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Thursday, May 24, 2012

The Pastor as Jukebox

I’m often asked, “Where do you get your ideas for your services?” 

I’m often also asked “Say, Rob, can you do a service on X (X being whatever the interlocutor’s favourite topic is)”?
It may look like a stained-galss window, but that's where the similarity ends.

I can answer both of these questions together.  A Pastor/Minister/Preacher that respects his/her role and congregation does not belabour them with his/her favourite theological hobby-horses, pet obsessions, or the latest book he/she's been reading.  To do so is to play hit-and-miss with the unexpressed needs people bring to worship.  What members need may be very different to what they want.

To discern true need, and therefore plan a preaching program of topics, requires a pastoral relationship with the congregation, a relationship based upon a careful balance of openness and differentiation.  A minister needs to have open ears, open mind, and open heart, in order to catch the subtexts, nuances, and deeper longings at work in the collective. However, a minister must also differentiate him/her self in order that they don't get caught up in the collective's 'stuff'’, and thereby provide the 'outsider' perspective that brings an enlarged view and the prospect of healing through consolation or inspiration or both  Thus explained, that balancing act between connectedness and differentiation sounds easy.  But friends, easy is the last thing it is.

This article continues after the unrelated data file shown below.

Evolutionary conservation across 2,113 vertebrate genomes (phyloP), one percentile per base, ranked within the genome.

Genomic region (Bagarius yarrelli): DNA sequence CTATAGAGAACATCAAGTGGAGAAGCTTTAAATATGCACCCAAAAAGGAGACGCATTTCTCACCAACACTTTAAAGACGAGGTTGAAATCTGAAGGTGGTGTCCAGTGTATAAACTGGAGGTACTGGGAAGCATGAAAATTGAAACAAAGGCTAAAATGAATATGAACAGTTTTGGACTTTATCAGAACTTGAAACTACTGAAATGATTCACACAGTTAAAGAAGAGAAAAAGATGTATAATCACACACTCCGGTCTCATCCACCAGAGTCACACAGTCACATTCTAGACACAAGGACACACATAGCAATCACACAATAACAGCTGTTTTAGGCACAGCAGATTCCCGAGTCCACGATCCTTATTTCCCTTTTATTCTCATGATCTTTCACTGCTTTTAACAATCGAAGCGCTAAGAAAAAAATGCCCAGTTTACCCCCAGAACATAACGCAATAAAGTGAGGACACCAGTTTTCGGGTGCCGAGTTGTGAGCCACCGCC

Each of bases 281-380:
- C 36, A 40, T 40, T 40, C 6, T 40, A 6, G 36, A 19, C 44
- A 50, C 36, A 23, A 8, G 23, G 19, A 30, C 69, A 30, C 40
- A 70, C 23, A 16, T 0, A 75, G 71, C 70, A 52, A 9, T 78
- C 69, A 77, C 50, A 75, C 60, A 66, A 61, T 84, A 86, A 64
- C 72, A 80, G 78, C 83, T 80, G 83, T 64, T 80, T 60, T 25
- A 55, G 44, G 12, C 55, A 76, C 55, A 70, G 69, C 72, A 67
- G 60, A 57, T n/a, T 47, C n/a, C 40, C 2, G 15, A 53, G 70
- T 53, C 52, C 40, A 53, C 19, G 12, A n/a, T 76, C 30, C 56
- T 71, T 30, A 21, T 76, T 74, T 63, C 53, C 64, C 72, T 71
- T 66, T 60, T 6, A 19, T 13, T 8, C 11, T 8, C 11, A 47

Because we all want to be 'part of the gang', it is easy for a minister to want to please, and give the public whatever it wants.  If, however, we all knew what was in our best interests all the time, we would not need spiritual leadership.  I too have a spiritual director that helps keep my feet on the path and my eyes on the prize, and his work has been more crucial to mine (and therefore to my congregation) than you'd think.  Likewise, a differentiated minister can easily become cut off and isolated, and mistake his/her own needs for those of the collective.

So to answer the first question, I get my ideas from being in a pastoral relationship with the congregation, in which I listen to them and try to discern those unexpressed needs.  It's not a science, more an art, and certainly requires both reason and intuition. And no minister is a blank slate.  Each is on his own spiritual journey too, one that can, at best, run in tandem with the spiritual journey of the congregation.  But they can never be identical, nor can one dominate the other.  It is more covenant than contract.
Yes, you want it. But do you NEED it?

So to answer the second question, the pastoral relationship does not mean the minister is a juke box or a vending machine that churns writing out 'to spec'.  'Offering services' is what we do, but so do plumbers, and so in a world of consumer relations, it is easy to regard the minister as a skilled worker in a service industry.  A consumer relationship is characterised by expectation, demand, and complaint, which is simply not what beloved community is about.  Nor is it a way to keep a pastoral relationship between minister and congregation mutually nourishing, and it needs to be. 
This is why ministers don't do service 'requests', and why we shouldn't.  If we did, it would underpin a spiritual materialism that would impoverish us all.  In a world of supply-and-demand exchanges, the very idea of a church is counter-cultural. 

That's one of the reasons why it can be mind-blowing, soul-expanding, and ever-renewing.